Developmental psychology is a scientific approach which aims to explain how children and adults change over time.
A significant proportion of theories within this discipline focus upon development during childhood, as this is the period during an individual's lifespan when the most change occurs.
Developmental psychologists study a wide range of theoretical areas, such as biological, social, emotion, and cognitive processes. Empirical research in this area tends to be dominated by psychologists from Western cultures such as North American and Europe, although during the 1980s Japanese researchers began making a valid contribution to the field.
The three goals of developmental psychology are to describe, explain, and to optimize development (Baltes, Reese, & Lipsitt, 1980).
To describe development it is necessary to focus both on typical patterns of change (normative development) and on individual variations in patterns of change (i.e. idiographic development).
Normative development is typically viewed as a continual and cumulative process. However, it should be noted that people can change if important aspects of one's life change. This capacity for change is called plasticity. For example, Rutter (1981) discovered than somber babies living in understaffed orphanages often become cheerful and affectionate when placed in socially stimulating adoptive homes.
When trying to explain development, it is important to consider the relative contribution of both nature and nurture. Nature refers to the process of biological maturation inheritance and maturation. Nurture refers to the impact of the environment, which involves the process of learning through experiences.
One of the reasons why the development of human beings is so similar is because our common specifies heredity (DNA) guides all of us through many of the same developmental changes at about the same points in our lives.
Developmental psychology as a discipline did not exist until after the industrial revolution when the need for an educated workforce led to the social construction of childhood as a distinct stage in a person's life.
The notion of childhood originates in the Western world and this is why the early research derives from this location. Initially developmental psychologists were interested in studying the mind of the child so that education and learning could be more effective.
Developmental changes during adulthood is an even more recent area of study. This is mainly due to advances in medical science, enabling people to live to an old age.
Charles Darwin is credited with conducting the first systematic study of developmental psychology. In 1877 he published a short paper detailing the development of innate forms of communication based on scientific observations of his infant son, Doddy.
However, the emergence of developmental psychology as a specific discipline can be traced back to 1882 when Wilhelm Preyer (a German physiologist) published a book entitled The Mind of the Child. In the book Preyer describes the development of his own daughter from birth to two and a half years. Importantly, Preyer used rigorous scientific procedure throughout studying the many abilities of his daughter.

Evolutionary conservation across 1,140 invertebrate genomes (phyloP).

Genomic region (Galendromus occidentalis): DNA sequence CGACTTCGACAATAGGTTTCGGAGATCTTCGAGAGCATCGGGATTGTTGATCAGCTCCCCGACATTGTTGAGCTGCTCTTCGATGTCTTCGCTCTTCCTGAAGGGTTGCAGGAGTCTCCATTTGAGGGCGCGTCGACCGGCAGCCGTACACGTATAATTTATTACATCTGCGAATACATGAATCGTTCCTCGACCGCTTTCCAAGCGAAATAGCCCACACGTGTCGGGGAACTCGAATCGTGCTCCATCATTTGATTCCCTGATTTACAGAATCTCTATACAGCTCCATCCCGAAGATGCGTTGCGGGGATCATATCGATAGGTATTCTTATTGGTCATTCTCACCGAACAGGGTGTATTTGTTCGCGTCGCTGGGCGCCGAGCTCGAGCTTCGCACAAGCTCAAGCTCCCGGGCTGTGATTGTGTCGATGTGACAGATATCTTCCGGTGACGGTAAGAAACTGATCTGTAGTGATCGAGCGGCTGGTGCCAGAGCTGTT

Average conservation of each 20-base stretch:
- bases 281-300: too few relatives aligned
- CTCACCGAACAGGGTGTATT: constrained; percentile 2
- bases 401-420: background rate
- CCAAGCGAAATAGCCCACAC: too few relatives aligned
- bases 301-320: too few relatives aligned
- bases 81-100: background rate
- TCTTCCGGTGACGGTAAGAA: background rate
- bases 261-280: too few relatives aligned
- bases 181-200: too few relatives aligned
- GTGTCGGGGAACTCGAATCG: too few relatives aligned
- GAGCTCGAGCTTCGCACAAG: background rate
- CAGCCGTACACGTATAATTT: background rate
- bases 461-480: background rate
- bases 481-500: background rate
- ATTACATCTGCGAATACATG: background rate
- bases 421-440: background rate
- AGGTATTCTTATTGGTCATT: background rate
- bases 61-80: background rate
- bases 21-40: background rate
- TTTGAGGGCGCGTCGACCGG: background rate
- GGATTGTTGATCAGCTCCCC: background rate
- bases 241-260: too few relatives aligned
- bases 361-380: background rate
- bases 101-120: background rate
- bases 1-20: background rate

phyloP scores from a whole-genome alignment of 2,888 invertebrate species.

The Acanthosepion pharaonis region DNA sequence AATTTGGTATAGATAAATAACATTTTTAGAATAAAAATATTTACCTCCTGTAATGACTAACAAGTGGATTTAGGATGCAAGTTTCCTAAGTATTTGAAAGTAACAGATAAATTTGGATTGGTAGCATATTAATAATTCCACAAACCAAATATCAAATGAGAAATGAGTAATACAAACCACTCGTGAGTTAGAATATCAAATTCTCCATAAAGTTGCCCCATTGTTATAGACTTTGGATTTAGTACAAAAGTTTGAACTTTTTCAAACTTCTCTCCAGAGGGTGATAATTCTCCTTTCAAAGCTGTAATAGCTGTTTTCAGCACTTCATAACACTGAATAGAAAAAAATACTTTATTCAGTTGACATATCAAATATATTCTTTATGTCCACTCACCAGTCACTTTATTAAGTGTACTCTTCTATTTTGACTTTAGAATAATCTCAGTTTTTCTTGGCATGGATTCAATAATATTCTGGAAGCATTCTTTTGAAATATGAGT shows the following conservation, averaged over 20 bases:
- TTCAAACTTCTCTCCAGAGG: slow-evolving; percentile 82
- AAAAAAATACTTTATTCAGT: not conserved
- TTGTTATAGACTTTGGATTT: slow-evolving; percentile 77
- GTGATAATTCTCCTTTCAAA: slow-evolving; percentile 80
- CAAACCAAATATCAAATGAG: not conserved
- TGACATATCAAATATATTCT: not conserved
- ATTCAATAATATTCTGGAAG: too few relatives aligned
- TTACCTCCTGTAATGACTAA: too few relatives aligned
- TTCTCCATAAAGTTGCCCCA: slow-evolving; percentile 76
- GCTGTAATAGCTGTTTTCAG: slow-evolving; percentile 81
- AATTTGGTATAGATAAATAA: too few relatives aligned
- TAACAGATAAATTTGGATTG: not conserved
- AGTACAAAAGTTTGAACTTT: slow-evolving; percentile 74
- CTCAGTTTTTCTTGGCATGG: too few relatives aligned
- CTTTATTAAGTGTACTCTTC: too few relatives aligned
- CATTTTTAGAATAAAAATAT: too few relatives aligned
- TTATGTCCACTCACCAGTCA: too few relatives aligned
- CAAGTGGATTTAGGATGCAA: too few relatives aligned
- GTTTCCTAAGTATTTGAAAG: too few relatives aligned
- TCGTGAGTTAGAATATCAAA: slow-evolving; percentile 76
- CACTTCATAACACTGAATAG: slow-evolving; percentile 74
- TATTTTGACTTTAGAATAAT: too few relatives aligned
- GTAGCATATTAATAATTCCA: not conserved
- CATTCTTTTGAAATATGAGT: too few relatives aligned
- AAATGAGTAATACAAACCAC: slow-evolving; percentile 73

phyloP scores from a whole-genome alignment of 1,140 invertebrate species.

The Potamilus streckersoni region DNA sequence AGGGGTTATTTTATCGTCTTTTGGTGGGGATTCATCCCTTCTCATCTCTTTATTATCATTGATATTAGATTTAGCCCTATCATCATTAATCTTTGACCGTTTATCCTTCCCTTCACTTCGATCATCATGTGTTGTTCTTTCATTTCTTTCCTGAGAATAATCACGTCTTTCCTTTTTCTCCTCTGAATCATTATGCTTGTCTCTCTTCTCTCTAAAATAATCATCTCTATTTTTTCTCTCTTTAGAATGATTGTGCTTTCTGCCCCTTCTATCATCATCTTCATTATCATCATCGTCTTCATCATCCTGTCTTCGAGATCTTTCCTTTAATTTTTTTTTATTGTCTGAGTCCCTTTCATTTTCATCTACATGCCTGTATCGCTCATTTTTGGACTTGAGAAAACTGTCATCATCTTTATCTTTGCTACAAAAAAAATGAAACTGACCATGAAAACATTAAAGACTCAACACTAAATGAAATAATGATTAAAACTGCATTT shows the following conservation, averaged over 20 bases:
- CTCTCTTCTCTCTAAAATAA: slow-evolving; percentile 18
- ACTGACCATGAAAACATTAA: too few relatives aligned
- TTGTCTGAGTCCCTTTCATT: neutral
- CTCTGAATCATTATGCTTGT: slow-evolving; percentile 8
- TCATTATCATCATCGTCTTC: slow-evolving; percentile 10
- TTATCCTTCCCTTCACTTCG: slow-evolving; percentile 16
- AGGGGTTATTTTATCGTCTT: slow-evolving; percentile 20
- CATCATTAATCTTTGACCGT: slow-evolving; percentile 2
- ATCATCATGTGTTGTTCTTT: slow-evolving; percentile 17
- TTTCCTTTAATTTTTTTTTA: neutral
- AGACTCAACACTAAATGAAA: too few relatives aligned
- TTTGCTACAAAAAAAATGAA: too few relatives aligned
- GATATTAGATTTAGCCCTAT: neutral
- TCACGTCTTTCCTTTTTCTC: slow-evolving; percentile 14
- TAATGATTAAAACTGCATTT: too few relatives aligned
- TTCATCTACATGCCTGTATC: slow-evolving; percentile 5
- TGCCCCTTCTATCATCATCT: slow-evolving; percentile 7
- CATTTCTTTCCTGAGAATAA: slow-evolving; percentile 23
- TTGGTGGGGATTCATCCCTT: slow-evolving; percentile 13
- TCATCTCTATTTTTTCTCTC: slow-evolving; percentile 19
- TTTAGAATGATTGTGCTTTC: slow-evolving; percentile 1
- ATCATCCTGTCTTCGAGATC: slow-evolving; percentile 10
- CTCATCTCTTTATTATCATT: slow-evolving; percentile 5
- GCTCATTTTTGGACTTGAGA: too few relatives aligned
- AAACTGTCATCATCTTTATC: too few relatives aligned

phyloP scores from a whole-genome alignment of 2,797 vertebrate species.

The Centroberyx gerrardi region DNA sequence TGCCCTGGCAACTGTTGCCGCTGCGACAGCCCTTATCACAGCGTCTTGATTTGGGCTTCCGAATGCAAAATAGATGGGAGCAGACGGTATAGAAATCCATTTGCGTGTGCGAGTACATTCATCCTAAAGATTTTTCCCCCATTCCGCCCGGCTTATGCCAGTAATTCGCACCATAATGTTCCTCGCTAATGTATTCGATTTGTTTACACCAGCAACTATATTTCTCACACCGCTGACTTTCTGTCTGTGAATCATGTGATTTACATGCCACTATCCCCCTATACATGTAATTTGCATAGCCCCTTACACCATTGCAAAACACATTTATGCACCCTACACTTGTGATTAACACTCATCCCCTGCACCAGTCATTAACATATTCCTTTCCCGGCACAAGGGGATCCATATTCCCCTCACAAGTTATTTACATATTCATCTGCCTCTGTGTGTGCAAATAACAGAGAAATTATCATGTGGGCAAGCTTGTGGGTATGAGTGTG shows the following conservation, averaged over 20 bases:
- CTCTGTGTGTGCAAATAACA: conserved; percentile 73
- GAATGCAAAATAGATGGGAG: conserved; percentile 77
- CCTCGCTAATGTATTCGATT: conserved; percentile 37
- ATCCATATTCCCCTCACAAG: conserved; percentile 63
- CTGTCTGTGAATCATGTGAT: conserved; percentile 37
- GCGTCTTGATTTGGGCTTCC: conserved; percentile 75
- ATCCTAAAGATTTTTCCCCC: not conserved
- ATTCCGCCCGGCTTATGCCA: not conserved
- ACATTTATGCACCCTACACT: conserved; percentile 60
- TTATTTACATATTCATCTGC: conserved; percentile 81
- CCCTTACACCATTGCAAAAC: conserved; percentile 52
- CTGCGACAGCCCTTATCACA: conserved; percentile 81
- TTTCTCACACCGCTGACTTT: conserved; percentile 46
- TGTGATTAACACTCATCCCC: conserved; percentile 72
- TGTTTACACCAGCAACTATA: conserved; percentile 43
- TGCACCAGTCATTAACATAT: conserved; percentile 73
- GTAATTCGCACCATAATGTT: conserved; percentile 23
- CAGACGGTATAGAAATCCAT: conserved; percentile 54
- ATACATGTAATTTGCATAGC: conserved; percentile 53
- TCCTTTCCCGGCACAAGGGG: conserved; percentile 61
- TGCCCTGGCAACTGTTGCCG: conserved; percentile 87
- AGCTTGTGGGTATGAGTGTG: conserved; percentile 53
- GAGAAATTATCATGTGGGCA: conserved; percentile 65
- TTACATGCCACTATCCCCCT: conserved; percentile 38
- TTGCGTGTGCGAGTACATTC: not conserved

In 1888 Preyer's publication was translated into English, by which time developmental psychology as a discipline was fully established with a further 47 empirical studies from Europe, North America and Britain also published to facilitate the dissemination of knowledge in the field.
During the 1900s three key figures have dominated the field with their extensive theories of human development, namely Jean Piaget (1896-1980), Lev Vygotsky (1896-1934) and John Bowlby (1907-1990). Indeed, much of the current research continues to be influenced by these three theorists.
Piaget believed that children think differently than adults, and stated they go through 4 universal stages of cognitive development. Development is therefore biologically based and changes as the child matures.Read more »
Piaget described this stage from birth to approximately 2 years is a period of rapid cognitive growth were a child develops an understanding of object permanence.Read more »
The preoperational stage ranges from about ages 2 to 7. Their thoughts and communications are typically egocentric (tested using the three mountains task).Read more »
Piaget considered the concrete stage a major turning point in the child's cognitive development, because it marks the beginning of logical or operational thought.Read more »
This stage starts at age 11 and involves the ability to combine and classify items in a more sophisticated way, and the capacity for higher-order reasoning.Read more »
Vygotsky's theories stress the fundamental role of social interaction in the development of cognition.Read more »
Vygotsky views interaction with peers as an effective way of developing skills and strategies within the zone of proximal development.Read more »
Bowlby’s theory of attachment suggests that children come into the world biologically pre-programmed to form attachments.Read more »
Attachment is a deep and enduring emotional bond that connects one person to another across time and space.Read more »
Baltes, P. B., Reese, H., & Lipsett, L. (1980) Lifespan developmental psychology, Annual Review of Pyschology 31: 65 – 110.
Darwin, C. (1877). A Biographical Sketch of an Infant. Mind, 2, 285-294.
Preyer, W.T. (1882). Die Seele des Kindes: Beobachtungen über die geistige Entwicklung des Menschen in den ersten Lebensjahren.Grieben, Leipzig,
Preyer, W.T. (1888). The soul of the child: observations on the mental development of man in the first years of life.
Rutter, M. (1981). STRESS, COPING AND DEVELOPMENT: SOME ISSUES AND SOME QUESTIONS*. Journal of Child Psychology and Psychiatry, 22(4), 323-356.
McLeod, S. A. (2012). Developmental Psychology. Retrieved from www.simplypsychology.org/developmental-psychology.html